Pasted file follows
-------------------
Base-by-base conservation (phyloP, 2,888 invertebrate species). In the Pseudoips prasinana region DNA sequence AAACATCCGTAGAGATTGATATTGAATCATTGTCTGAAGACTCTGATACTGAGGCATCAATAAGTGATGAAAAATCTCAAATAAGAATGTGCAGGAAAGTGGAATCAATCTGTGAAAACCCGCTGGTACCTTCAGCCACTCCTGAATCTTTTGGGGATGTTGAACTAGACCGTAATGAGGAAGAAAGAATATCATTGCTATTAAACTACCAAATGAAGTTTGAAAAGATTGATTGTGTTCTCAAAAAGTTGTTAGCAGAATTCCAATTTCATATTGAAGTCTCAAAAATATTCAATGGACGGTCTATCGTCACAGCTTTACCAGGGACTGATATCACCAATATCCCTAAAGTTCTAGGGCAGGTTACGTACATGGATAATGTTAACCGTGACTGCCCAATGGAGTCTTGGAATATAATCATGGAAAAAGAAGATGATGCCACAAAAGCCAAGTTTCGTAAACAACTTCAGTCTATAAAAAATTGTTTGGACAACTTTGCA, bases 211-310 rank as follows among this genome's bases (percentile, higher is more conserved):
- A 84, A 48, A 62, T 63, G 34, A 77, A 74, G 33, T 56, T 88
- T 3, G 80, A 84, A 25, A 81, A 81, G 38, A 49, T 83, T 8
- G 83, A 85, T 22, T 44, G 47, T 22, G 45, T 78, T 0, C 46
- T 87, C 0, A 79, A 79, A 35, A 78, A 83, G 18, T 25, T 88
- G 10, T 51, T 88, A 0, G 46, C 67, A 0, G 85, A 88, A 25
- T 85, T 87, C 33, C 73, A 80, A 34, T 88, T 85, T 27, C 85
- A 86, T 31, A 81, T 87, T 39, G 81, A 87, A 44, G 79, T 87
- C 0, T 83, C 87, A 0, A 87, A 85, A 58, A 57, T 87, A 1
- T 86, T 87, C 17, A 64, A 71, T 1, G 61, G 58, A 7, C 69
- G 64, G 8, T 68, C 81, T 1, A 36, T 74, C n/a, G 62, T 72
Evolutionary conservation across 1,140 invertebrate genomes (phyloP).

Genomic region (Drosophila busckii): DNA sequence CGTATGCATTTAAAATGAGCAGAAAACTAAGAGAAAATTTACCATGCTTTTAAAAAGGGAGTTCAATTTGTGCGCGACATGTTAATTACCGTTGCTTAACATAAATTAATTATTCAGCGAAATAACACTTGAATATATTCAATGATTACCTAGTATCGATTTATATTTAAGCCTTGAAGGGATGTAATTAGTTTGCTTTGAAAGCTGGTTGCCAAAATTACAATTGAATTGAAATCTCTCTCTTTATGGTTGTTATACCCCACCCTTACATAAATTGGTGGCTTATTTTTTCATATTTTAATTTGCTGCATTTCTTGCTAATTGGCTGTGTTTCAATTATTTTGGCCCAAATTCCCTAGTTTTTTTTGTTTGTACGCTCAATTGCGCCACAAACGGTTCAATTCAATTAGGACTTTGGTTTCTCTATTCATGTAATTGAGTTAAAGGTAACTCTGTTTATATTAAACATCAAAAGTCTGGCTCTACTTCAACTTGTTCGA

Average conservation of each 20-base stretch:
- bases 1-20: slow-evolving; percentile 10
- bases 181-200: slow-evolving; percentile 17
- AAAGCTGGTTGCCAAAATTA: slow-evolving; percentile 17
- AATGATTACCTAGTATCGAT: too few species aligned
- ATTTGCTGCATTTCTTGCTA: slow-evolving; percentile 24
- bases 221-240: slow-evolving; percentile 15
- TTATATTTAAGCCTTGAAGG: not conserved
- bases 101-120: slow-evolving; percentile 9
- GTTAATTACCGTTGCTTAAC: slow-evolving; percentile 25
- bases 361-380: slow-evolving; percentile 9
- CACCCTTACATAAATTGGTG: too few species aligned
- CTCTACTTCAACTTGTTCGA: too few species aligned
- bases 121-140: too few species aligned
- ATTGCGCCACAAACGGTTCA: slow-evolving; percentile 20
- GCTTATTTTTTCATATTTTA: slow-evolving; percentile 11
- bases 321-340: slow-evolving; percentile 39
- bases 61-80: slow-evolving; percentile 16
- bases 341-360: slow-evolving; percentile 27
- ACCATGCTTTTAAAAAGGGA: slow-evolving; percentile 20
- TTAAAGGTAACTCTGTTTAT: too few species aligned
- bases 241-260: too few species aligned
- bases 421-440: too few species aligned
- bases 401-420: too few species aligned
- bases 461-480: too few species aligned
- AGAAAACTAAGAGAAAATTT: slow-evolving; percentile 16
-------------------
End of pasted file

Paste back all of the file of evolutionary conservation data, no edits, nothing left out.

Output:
Base-by-base conservation (phyloP, 2,888 invertebrate species). In the Pseudoips prasinana region DNA sequence AAACATCCGTAGAGATTGATATTGAATCATTGTCTGAAGACTCTGATACTGAGGCATCAATAAGTGATGAAAAATCTCAAATAAGAATGTGCAGGAAAGTGGAATCAATCTGTGAAAACCCGCTGGTACCTTCAGCCACTCCTGAATCTTTTGGGGATGTTGAACTAGACCGTAATGAGGAAGAAAGAATATCATTGCTATTAAACTACCAAATGAAGTTTGAAAAGATTGATTGTGTTCTCAAAAAGTTGTTAGCAGAATTCCAATTTCATATTGAAGTCTCAAAAATATTCAATGGACGGTCTATCGTCACAGCTTTACCAGGGACTGATATCACCAATATCCCTAAAGTTCTAGGGCAGGTTACGTACATGGATAATGTTAACCGTGACTGCCCAATGGAGTCTTGGAATATAATCATGGAAAAAGAAGATGATGCCACAAAAGCCAAGTTTCGTAAACAACTTCAGTCTATAAAAAATTGTTTGGACAACTTTGCA, bases 211-310 rank as follows among this genome's bases (percentile, higher is more conserved):
- A 84, A 48, A 62, T 63, G 34, A 77, A 74, G 33, T 56, T 88
- T 3, G 80, A 84, A 25, A 81, A 81, G 38, A 49, T 83, T 8
- G 83, A 85, T 22, T 44, G 47, T 22, G 45, T 78, T 0, C 46
- T 87, C 0, A 79, A 79, A 35, A 78, A 83, G 18, T 25, T 88
- G 10, T 51, T 88, A 0, G 46, C 67, A 0, G 85, A 88, A 25
- T 85, T 87, C 33, C 73, A 80, A 34, T 88, T 85, T 27, C 85
- A 86, T 31, A 81, T 87, T 39, G 81, A 87, A 44, G 79, T 87
- C 0, T 83, C 87, A 0, A 87, A 85, A 58, A 57, T 87, A 1
- T 86, T 87, C 17, A 64, A 71, T 1, G 61, G 58, A 7, C 69
- G 64, G 8, T 68, C 81, T 1, A 36, T 74, C n/a, G 62, T 72
Evolutionary conservation across 1,140 invertebrate genomes (phyloP).

Genomic region (Drosophila busckii): DNA sequence CGTATGCATTTAAAATGAGCAGAAAACTAAGAGAAAATTTACCATGCTTTTAAAAAGGGAGTTCAATTTGTGCGCGACATGTTAATTACCGTTGCTTAACATAAATTAATTATTCAGCGAAATAACACTTGAATATATTCAATGATTACCTAGTATCGATTTATATTTAAGCCTTGAAGGGATGTAATTAGTTTGCTTTGAAAGCTGGTTGCCAAAATTACAATTGAATTGAAATCTCTCTCTTTATGGTTGTTATACCCCACCCTTACATAAATTGGTGGCTTATTTTTTCATATTTTAATTTGCTGCATTTCTTGCTAATTGGCTGTGTTTCAATTATTTTGGCCCAAATTCCCTAGTTTTTTTTGTTTGTACGCTCAATTGCGCCACAAACGGTTCAATTCAATTAGGACTTTGGTTTCTCTATTCATGTAATTGAGTTAAAGGTAACTCTGTTTATATTAAACATCAAAAGTCTGGCTCTACTTCAACTTGTTCGA

Average conservation of each 20-base stretch:
- bases 1-20: slow-evolving; percentile 10
- bases 181-200: slow-evolving; percentile 17
- AAAGCTGGTTGCCAAAATTA: slow-evolving; percentile 17
- AATGATTACCTAGTATCGAT: too few species aligned
- ATTTGCTGCATTTCTTGCTA: slow-evolving; percentile 24
- bases 221-240: slow-evolving; percentile 15
- TTATATTTAAGCCTTGAAGG: not conserved
- bases 101-120: slow-evolving; percentile 9
- GTTAATTACCGTTGCTTAAC: slow-evolving; percentile 25
- bases 361-380: slow-evolving; percentile 9
- CACCCTTACATAAATTGGTG: too few species aligned
- CTCTACTTCAACTTGTTCGA: too few species aligned
- bases 121-140: too few species aligned
- ATTGCGCCACAAACGGTTCA: slow-evolving; percentile 20
- GCTTATTTTTTCATATTTTA: slow-evolving; percentile 11
- bases 321-340: slow-evolving; percentile 39
- bases 61-80: slow-evolving; percentile 16
- bases 341-360: slow-evolving; percentile 27
- ACCATGCTTTTAAAAAGGGA: slow-evolving; percentile 20
- TTAAAGGTAACTCTGTTTAT: too few species aligned
- bases 241-260: too few species aligned
- bases 421-440: too few species aligned
- bases 401-420: too few species aligned
- bases 461-480: too few species aligned
- AGAAAACTAAGAGAAAATTT: slow-evolving; percentile 16